Therefore density altitude is the altimeter corrected for non-standard temperature. Increase the temperature above standard, decrease the density, and therefore you will have a higher density altitude, less air molecules. Standard temp being 15C at sea level, 13 at 1000,' 11 at 2000' etc; 2C per 1000.'

Now after all that you can explain some of the other factors that affect density. i.e humidity (less air molecules, less performance, especially means less air to expand during combustion), and high elevation; less air molecules, less lift and performance, who knew?

Anyway, hope this helps, if you can get a student to visualize this then they will learn it.

Last edited by flyandive; 11-15-2008 at 07:33 PM.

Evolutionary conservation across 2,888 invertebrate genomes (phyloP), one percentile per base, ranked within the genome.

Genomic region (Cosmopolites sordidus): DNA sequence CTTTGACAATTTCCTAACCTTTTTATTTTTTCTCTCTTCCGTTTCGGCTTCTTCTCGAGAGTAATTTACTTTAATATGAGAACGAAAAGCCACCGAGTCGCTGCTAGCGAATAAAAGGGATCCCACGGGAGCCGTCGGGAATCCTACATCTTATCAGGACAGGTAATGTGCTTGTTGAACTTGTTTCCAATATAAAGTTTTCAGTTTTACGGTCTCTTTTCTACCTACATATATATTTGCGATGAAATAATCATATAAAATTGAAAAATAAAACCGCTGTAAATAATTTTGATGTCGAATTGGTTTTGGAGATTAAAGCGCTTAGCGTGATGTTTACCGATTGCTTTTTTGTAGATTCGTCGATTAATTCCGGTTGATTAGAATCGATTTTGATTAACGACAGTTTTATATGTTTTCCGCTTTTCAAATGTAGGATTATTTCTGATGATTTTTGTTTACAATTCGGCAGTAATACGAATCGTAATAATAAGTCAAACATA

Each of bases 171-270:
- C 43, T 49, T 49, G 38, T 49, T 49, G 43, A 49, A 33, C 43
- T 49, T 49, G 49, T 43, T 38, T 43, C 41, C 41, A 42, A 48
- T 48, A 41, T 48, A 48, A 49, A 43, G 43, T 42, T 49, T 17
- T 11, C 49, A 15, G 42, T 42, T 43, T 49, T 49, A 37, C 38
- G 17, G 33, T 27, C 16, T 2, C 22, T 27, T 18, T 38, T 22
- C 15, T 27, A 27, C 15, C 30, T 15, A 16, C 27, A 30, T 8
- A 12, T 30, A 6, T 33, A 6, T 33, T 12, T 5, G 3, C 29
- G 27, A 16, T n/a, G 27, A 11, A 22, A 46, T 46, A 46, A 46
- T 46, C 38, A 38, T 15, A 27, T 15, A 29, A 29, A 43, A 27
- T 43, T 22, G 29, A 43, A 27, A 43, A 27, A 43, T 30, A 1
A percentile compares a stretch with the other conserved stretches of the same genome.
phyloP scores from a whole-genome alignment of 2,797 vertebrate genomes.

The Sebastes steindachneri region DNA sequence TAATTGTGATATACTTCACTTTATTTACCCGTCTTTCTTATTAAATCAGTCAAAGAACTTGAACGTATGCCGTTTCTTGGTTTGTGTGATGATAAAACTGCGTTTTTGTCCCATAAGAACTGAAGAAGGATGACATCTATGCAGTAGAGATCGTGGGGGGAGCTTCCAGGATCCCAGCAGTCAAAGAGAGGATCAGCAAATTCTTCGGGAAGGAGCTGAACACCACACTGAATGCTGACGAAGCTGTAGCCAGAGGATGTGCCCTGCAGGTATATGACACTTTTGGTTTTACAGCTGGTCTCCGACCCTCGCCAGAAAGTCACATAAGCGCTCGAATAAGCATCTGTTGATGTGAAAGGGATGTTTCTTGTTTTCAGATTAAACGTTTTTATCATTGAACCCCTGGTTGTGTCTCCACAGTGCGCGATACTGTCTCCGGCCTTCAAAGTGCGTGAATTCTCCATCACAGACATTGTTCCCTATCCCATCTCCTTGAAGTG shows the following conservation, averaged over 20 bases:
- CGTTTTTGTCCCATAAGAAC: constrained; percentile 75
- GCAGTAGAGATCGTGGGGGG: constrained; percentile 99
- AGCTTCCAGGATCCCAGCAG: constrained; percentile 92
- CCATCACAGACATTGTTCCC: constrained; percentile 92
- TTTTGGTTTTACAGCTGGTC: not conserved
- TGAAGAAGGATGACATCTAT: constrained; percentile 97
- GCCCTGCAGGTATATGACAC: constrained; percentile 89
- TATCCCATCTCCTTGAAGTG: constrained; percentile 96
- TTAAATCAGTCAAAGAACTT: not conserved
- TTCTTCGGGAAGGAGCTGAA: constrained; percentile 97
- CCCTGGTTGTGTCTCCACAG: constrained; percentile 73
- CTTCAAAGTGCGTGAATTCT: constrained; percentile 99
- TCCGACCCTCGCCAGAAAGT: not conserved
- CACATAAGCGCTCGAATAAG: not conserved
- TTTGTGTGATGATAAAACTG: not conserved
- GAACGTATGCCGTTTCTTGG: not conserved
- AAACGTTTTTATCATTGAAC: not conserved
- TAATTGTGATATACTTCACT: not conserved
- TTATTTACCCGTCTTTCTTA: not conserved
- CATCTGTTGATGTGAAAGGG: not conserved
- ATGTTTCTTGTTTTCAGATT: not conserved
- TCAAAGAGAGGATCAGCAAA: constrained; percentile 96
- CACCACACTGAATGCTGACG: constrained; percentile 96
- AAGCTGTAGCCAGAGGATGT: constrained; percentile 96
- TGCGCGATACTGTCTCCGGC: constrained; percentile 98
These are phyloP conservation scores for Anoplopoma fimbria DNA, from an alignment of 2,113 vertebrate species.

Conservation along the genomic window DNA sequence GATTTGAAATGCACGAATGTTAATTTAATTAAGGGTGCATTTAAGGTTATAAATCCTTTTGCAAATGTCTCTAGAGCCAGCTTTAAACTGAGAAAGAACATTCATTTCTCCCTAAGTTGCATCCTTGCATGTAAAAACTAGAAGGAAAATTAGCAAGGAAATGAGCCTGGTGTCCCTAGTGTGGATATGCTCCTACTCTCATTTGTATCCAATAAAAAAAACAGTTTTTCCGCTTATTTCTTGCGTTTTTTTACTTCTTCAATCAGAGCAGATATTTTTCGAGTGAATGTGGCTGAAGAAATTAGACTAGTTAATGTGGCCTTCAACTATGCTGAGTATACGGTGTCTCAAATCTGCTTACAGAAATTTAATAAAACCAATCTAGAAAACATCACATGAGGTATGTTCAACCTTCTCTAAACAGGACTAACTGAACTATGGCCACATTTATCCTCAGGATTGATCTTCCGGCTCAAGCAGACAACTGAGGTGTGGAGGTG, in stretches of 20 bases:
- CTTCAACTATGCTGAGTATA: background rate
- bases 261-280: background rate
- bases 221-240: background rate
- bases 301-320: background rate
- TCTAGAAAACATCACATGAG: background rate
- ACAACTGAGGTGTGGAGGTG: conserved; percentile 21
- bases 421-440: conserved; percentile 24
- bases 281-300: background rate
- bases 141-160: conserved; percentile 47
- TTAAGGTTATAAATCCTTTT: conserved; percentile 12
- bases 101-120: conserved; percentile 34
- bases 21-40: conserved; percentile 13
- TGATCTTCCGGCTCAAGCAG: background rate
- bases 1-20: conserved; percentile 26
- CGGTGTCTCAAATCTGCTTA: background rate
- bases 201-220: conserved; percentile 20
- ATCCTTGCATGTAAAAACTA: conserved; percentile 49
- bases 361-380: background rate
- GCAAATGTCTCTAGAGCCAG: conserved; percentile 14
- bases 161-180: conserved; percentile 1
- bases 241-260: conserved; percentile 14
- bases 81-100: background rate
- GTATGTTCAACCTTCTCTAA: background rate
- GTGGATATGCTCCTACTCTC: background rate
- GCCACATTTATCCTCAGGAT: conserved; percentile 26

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Old 12-09-2009, 07:16 PM
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Default Hot to Cold look out below

I read this forum but still am a little uncertain why the statement "Hot to cold look out below" is true. It seems contrary to what you would expect. I don't think the PHAK explains it very well or at least I am not getting it. There was an illustration previously posted from the PHAK above but I would like to make sure my interpretation of the illustration is correct.

Is it because in colder air, the pressure decreases with altitude more abruptly (faster rate) resulting in a "tighter stack" of pressure change? Therefore when encountering colder air, you will descend to stay at the same indicated altitude? That makes sense to me but I am not sure if it is correct.

The PHAK's explanation is that this occurs because cold air is more dense but I am not sure that really explains it.